If you use a VPN, you may know that some websites and apps won’t work when the VPN is enabled. This can be frustrating if you want to use those services without slowing down your connection or having to turn the VPN on and off constantly.
Split tunneling allows you to route certain apps and data through the VPN while leaving others unencrypted. This is especially useful for remote access-type VPNs.
So, what is split tunneling VPN? Split tunneling is a feature that allows VPN users to route some of their online activities through a virtual private network (VPN) while leaving other apps and devices connected to standard network access. By choosing which apps and devices to route through a VPN, users can enjoy the benefits of online privacy while still having the ability to access local devices such as printers and smart home tech.
In general, split tunneling works because when a VPN connection is active, data sent to the Internet from any selected app or device is first encrypted through the VPN’s secure tunnel. Traffic to any other website or service, however, is not. This means that hackers who gain unauthorized access to a user’s computer while using a VPN may be able to exploit the trust relationship between the computer and other networks, potentially exposing passwords and additional sensitive information.
To prevent this attack, most VPN services can configure split tunneling settings so that certain URLs and apps are always sent through a VPN. To test whether a VPN’s split tunneling features are working correctly, visit a website while the VPN is not connected and check that your IP address is displayed. If it isn’t, the split tunneling feature is not functioning correctly.
1. How does Split Tunneling work?
Using split tunneling, VPN users can control which apps and URLs get routed through the VPN’s secure tunnel and which remain on the open network. This feature is available in many VPN apps, though it can also be enabled through router settings or tuning options on the operating system level.
The benefit of split tunneling is that users can maintain the security of a VPN for more data-sensitive online activities while still enjoying a variety of other internet applications, like streaming geo-blocked content or accessing censored websites. This also allows users to avoid slowing down their connections by having everything run through a VPN when it’s not necessary.
A few risks are associated with splitting your tunneling, but most of these can be mitigated by ensuring all traffic is sent through the VPN tunnel, not through an open network. The main risk is the possibility of a DNS leak, whereby private data gets sent through an unencrypted connection to the Internet and is potentially exposed to hackers.
It’s also worth noting that split tunneling could bypass gateway-level security in the workplace if it needs to be set up correctly. This could leave users vulnerable to attacks from external sources, mainly if they use an app or URL that doesn’t support split tunneling.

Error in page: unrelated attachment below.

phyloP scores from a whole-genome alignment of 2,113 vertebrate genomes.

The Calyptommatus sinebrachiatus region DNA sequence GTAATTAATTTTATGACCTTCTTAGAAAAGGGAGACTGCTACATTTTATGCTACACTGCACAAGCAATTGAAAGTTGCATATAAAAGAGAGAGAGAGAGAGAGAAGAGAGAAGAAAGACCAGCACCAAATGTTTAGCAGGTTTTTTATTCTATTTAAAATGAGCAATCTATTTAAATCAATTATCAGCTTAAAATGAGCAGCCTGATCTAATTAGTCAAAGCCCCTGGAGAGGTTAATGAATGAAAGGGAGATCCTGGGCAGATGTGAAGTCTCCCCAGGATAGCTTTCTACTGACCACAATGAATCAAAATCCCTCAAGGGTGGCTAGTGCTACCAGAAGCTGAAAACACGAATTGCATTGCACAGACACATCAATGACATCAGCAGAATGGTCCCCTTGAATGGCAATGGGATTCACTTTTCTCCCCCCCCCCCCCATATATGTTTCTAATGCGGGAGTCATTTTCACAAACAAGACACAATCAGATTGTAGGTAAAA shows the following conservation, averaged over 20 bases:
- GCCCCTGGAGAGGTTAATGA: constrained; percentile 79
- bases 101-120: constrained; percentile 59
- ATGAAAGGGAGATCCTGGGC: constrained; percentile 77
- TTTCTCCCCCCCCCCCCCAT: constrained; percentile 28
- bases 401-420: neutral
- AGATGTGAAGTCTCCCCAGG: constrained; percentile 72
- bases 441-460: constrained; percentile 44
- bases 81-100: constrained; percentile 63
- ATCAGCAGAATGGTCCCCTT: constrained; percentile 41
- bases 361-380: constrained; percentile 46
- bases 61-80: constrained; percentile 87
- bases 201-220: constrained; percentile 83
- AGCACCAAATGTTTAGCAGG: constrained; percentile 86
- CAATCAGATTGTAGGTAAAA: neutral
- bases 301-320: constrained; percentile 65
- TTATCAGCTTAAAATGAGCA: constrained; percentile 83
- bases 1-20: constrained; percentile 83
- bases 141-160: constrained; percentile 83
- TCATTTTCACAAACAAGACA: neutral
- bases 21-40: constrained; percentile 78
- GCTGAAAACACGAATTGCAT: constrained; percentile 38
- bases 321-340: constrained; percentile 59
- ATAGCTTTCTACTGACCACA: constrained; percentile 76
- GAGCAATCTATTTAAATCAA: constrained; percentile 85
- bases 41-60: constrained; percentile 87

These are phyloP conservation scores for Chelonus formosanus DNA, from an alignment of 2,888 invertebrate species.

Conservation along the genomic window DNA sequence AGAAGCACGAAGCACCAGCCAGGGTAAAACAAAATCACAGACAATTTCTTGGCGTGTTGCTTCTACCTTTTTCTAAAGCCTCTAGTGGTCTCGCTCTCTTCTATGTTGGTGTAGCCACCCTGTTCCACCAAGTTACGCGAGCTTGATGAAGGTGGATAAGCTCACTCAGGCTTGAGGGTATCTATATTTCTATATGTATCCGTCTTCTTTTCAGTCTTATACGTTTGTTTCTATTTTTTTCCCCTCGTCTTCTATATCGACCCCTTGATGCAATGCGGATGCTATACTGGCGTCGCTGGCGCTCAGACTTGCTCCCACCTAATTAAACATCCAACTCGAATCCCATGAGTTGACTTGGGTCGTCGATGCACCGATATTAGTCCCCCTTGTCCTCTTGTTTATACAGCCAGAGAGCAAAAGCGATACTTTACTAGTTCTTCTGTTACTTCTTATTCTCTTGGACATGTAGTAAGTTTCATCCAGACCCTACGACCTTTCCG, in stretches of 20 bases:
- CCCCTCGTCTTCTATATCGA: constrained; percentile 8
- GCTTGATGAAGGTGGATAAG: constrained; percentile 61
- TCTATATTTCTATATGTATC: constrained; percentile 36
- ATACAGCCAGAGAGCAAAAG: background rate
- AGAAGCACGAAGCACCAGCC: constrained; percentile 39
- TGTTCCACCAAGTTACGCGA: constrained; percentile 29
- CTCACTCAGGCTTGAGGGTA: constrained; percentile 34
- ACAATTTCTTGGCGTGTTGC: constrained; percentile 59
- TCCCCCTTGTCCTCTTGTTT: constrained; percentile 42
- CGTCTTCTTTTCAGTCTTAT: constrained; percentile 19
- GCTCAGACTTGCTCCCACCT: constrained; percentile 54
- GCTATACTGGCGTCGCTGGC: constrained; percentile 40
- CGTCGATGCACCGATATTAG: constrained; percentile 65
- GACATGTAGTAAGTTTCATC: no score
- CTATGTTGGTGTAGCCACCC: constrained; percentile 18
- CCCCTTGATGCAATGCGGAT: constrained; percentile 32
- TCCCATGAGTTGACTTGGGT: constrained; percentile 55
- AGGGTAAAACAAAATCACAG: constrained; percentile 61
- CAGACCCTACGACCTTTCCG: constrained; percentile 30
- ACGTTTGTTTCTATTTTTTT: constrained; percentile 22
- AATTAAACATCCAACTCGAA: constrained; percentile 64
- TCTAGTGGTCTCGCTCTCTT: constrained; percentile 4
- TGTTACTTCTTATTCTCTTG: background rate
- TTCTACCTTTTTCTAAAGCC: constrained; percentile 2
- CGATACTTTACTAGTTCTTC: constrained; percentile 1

2. What are the benefits of Split Tunneling?
The main benefit of VPN split tunneling is that it allows you to protect sensitive data without sacrificing speed. The technology will enable you to decide which apps and URLs should be routed through your VPN connection and which should go directly to the Internet. This is particularly useful for remote workers who need to access company resources via the VPN while also surfing the web for personal reasons.
Split tunneling can also help you use apps and services that don’t work with VPNs, such as streaming media services requiring your IP address or location. Keeping your VPN turned on all the time for these apps would be inconvenient and potentially result in your data being leaked.
App-based split tunneling is the most common type of split tunneling. It filters your traffic based on which apps are associated with it. For example, if you log in to your bank’s mobile app or your medical insurance provider’s telehealth software, those apps will be sent through the VPN tunnel, while other apps like TikTok scrolling will stay unencrypted.
Split tunneling can also enhance internet speeds by reducing the amount of VPN traffic that’s being transmitted. As a result, your web browsing and downloads will be faster, especially on networks with bandwidth limitations.
3. What are the disadvantages of Split Tunneling?
Using split tunneling, you can choose which apps will go through the VPN’s encrypted tunnel and which ones will not. You can access local websites and services faster without sacrificing privacy when browsing other apps or sites. This is an excellent feature for people using VPNs for online banking, shopping, or other sensitive activities.
Another advantage of splitting tunneling is that it can help to conserve bandwidth. This is because VPN traffic typically takes up more bandwidth than regular unencrypted web traffic. By allowing some of your internet traffic to bypass the VPN tunnel, you can save on data costs and still enjoy high-speed internet access.
A disadvantage of split tunneling is that it can increase certain security risks in remote work environments. For example, if an employee’s home network is compromised, hackers could exploit the open channel created by the VPN to infect the device and gain access to the company’s servers.
Additionally, keeping track of what sites and applications are routed through the VPN can be difficult if you use dynamic split tunneling. To avoid this problem, you can create an inverse split tunneling exclusion list to identify which apps and URLs will be routed through the VPN and which will not. Then, when you visit a website or app that will not be routed through the VPN, add it to your inverse split tunneling exclusion list so that it will bypass the VPN tunnel.